Anthony Weiner NYC mayor run would shake up field, pollster says
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Anthony Weiner, the former U.S. congressman who resigned two years ago after engaging in lewd online behavior, would be a formidable candidate in a crowded New York mayoral field, pollster Maurice Carroll said.
Weiner, 48, who served 12 years in the U.S. House of Representatives, is considering a return to politics, the New York Times reported Wednesday. One reason why he would have an impact on the race is that he still holds $4.3 million from an aborted 2009 run for the Democratic mayoral nomination, said Carroll, director of the Quinnipiac University Polling Institute in Hamden, Connecticut.
"His political savvy and his money are two real pluses," Carroll said. "Everybody knows what the negatives are." Weiner's entry into a race that already includes five Democrats would almost guarantee a Sept. 10 primary in which the top vote-getter fails to win 40 percent, Carroll said. That would force a runoff with the second-place finisher. Polls show City Council Speaker Christine Quinn leading among Democrats, though with less than 40 percent support.
"Weiner in or Weiner out, you'd probably have a runoff," Carroll said. "If he entered the race it would be a certainty."
Weiner, a former New York City Council member, said in an e-mail that he was "kinda swamped today," declining further comment. In Congress from 1999 to 2011, he was an advocate for universal health care, stricter gun regulations and increased tax rates on the high-income earners.
Under city law, a candidate needs $250,000 in donations of $175 or less to qualify for 6-to-1 matching funds. Weiner, who has $248,710 in such claims, needs just $1,290 in contributions to qualify for about $1.5 million in public funds, said Eric Friedman, spokesman for the city Campaign Finance Board.
His deadline to be eligible for matching funds requires him to run for local office this year, Friedman said.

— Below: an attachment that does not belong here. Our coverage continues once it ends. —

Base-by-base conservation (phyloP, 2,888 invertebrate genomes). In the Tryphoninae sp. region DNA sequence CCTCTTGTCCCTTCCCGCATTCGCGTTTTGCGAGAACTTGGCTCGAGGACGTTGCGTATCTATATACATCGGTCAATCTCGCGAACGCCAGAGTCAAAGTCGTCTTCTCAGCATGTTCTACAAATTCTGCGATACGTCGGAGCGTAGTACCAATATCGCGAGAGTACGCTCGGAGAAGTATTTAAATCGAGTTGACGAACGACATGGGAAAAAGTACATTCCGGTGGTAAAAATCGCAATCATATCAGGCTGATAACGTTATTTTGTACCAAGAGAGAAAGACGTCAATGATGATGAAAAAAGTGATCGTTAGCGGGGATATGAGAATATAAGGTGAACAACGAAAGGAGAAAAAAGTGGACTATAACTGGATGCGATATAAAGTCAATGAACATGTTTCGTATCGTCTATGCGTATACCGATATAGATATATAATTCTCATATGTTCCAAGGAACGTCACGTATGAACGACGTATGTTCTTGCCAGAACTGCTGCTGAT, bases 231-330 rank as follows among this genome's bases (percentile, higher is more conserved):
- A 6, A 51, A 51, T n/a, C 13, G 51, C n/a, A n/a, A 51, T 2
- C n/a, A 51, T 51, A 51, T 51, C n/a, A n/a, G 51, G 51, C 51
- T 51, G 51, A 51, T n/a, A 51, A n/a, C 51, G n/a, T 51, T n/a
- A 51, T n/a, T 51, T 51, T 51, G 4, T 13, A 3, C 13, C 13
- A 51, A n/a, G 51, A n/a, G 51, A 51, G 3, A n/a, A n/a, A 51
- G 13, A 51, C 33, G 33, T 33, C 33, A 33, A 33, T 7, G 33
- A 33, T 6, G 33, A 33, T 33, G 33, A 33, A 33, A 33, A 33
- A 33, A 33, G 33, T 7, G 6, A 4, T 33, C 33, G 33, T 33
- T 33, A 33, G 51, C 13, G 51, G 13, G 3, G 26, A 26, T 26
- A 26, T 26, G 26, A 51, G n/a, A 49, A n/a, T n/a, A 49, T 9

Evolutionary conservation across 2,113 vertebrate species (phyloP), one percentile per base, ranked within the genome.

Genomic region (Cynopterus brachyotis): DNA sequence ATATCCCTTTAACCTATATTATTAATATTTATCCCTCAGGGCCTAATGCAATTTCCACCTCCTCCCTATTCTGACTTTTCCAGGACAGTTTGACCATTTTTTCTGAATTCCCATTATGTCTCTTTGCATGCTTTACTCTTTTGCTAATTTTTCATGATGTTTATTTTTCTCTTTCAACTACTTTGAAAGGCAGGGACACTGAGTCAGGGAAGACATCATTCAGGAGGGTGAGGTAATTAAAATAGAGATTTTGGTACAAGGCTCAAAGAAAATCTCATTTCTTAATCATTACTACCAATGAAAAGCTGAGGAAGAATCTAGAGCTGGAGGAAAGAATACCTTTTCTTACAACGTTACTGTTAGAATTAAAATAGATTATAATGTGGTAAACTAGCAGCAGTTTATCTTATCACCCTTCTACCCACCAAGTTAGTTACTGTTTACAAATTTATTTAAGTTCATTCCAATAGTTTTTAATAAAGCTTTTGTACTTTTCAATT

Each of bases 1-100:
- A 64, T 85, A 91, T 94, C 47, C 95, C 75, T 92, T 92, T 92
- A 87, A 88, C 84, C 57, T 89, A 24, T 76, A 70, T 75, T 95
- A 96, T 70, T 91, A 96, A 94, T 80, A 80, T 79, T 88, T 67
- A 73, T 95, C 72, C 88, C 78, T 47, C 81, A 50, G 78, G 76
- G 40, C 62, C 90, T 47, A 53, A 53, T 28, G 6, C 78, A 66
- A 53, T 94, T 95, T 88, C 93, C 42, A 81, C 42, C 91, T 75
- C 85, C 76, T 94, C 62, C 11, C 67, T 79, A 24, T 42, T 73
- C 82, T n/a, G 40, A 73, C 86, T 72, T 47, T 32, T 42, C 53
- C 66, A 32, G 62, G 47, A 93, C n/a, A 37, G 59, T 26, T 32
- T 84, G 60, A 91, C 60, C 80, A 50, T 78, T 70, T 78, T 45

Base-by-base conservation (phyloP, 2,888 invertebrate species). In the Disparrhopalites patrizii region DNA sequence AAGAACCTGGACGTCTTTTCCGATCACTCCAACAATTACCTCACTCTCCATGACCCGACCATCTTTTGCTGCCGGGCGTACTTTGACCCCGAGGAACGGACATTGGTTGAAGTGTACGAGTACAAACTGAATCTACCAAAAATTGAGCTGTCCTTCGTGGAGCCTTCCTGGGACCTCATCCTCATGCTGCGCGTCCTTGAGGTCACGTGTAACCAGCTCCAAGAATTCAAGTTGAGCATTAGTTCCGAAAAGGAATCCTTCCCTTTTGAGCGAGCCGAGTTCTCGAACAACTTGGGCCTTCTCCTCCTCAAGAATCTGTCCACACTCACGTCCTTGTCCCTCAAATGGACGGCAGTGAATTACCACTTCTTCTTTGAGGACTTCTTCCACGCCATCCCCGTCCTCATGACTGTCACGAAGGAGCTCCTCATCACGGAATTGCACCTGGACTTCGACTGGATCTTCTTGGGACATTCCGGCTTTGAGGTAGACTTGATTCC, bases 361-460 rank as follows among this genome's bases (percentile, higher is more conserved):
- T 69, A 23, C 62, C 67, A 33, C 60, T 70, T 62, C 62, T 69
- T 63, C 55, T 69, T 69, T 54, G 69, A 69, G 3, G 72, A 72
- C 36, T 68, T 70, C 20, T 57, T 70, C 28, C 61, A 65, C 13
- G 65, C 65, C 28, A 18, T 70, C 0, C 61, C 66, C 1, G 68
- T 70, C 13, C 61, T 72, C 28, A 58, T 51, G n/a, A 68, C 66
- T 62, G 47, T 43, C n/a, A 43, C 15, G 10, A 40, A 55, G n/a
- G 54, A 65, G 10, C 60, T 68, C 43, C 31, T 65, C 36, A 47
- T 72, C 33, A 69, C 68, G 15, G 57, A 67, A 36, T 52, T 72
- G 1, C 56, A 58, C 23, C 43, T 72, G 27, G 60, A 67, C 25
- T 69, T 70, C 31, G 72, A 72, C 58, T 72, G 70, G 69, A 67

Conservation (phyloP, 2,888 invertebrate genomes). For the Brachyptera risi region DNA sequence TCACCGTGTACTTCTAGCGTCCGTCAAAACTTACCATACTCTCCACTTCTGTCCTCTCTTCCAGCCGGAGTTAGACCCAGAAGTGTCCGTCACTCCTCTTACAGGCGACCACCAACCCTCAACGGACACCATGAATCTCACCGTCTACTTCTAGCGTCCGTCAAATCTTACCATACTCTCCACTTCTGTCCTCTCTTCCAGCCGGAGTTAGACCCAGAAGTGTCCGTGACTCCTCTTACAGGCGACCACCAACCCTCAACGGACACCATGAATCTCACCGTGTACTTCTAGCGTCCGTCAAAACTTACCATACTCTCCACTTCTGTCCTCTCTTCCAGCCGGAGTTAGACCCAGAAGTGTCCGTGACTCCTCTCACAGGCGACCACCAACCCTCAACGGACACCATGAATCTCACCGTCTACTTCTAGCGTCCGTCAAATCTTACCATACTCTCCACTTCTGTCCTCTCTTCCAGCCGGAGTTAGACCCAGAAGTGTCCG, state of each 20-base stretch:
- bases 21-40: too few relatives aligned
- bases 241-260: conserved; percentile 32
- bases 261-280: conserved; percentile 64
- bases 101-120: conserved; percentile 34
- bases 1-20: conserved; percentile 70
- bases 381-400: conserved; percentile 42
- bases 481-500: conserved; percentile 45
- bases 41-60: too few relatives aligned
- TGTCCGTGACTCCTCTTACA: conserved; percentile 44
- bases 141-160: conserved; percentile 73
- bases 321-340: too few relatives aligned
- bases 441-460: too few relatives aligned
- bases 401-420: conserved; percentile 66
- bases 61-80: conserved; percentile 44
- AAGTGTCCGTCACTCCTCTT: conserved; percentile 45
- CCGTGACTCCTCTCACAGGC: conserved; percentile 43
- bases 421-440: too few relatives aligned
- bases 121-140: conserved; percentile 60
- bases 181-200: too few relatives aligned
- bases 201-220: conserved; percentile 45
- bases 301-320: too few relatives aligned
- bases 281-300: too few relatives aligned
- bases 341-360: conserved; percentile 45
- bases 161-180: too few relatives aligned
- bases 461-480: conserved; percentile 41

"He would have to run a full bore, honest-to-goodness campaign or he would be required to give back that money," said William Cunningham, a political adviser to former New York Governors Hugh Carey and Mario Cuomo, and Mayor Michael Bloomberg, the founder and majority owner of Bloomberg News parent Bloomberg LP.
"His late entry, with this cloud over his head, makes his chances of winning remote, to say the least," he said.
Weiner's resignation came after he admitted that he engaged in "inappropriate conversations" with six women over the previous three years, including on Facebook, e-mail, Twitter and on the phone with one of them.
He had publicly denied sending a racy photograph of himself to a Seattle woman via Twitter, and claimed that his account was hacked. The photo showed a man from the waist down in gray underwear.
Weiner mused about a possible political future for himself in a New York Times magazine article to be published April 14, in which he said he remains undecided about a mayoral bid this year. He described himself as a political underdog, citing private polls he's paid for, the Times reported.
"The fact that I don't know tells me I shouldn't run. Or I should not run now," the Times article quotes him saying. The former Brooklyn-and-Queens-based congressman now lives in a "sprawling apartment" on Manhattan's Park Avenue South, the newspaper reported.
"If Anthony wants to be mayor, he should run," City Comptroller John Liu, who is seeking the Democratic nomination, said Wednesday after a speech. "I would just suggest getting rid of his phone and closing down the Tweeting account."